The Senate Judiciary II Committee held a hearing to discuss HB2, the Protect Healthcare Freedom Act. Rep. Barnhart (R-Cabarrus) and Rep. Stam (R-Wake) began by explaining the bill. Its two primary provisions include prohibiting the individual mandate as applied to North Carolinians and allowing the Attorney General to join 28 other states in filing a lawsuit to challenge the individual mandate. Furthermore, there was a provision added that ensures that any costs associated with filing a lawsuit comes from the Attorney General’s existing budget.
Both sides were allowed to make their points. Rep. Hollo (R-Alexander), a physician’s assistant, asked whether it was right to force people to buy a product they don’t necessarily want or choose not to have. Rep. Stam, referring to the paternalistic nature of the federal bill added, “Are we children or citizens?”
Sen. Doug Berger (D-Franklin) asked several questions. He raised concerns about cost increases if people are not mandated to carry coverage (spread the risk of loss). Rep. Barnhart addressed his comments by agreeing that we need to drive down costs but forcing people to carry coverage is not the right way to do it. Sen. McKissick (D-Durham) also addressed costs concerns. Rep. Stam countered that NC could actually save $1.1 billion on Medicaid by not forcing our citizens to purchase health insurance due to the increased participants in Medicaid under a mandated program.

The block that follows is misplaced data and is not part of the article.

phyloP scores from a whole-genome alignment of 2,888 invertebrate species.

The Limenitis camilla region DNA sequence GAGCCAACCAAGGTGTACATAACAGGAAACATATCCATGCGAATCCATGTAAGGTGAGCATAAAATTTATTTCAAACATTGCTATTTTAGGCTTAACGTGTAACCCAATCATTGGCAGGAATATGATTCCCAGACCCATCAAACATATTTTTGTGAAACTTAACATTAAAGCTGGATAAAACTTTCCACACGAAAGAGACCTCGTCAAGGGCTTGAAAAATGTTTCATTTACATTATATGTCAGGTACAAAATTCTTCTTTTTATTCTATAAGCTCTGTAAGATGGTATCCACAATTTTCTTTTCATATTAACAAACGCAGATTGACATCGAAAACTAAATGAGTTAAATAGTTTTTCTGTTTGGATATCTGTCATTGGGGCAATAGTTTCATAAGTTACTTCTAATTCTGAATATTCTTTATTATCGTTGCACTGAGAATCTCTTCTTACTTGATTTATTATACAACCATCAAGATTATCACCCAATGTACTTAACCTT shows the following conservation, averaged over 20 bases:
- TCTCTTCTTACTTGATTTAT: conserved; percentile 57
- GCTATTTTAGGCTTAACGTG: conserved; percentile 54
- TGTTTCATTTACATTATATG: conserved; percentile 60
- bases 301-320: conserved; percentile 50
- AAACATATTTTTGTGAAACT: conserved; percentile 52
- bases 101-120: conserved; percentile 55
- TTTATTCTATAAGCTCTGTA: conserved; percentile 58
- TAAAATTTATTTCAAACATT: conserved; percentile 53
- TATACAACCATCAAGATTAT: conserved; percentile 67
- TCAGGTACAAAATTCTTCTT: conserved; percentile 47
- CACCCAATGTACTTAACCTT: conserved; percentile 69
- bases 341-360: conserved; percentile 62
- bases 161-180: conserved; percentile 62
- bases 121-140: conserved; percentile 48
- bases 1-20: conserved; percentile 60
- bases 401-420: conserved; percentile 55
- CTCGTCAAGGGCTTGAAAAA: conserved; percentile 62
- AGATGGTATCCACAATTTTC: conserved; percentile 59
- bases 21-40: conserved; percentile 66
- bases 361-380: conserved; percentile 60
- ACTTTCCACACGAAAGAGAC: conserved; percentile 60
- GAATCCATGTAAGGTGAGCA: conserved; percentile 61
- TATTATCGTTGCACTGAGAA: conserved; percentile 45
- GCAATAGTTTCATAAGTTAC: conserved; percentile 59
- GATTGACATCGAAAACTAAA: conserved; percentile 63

The federal government will cover the majority of the increased costs for the first 3 years but after that, states will be left with the heavy financial burden of covering much of the additional Medicaid participants’ costs.
As for costs associated with filing a lawsuit, the amount should be limited, with an estimated maximum of $100,000 if North Carolinians decide to challenge the individual mandate under a class action lawsuit. If NC chooses to join Florida’s lawsuit, the costs could be as low as 44 cents to mail the letter and as high as $5,000, the voluntary maximum amount Florida requests from co-plaintiff states.
Other arguments discussed turned on how the federal insurance mandate is different than Medicare or auto insurance. The distinction can be described in three words – “Because we breath.” Medicare applies only to those who have worked and only to individuals over the age of 65. Auto insurance applies only to drivers – no one has to drive a car. The individual mandate applies to everyone who is living simply because they exist in the world and draw breath.
This debate is sure to continue into the future, both on the state and national level. A vote on H2 is not expected in the Senate Judiciary Committee until Thursday.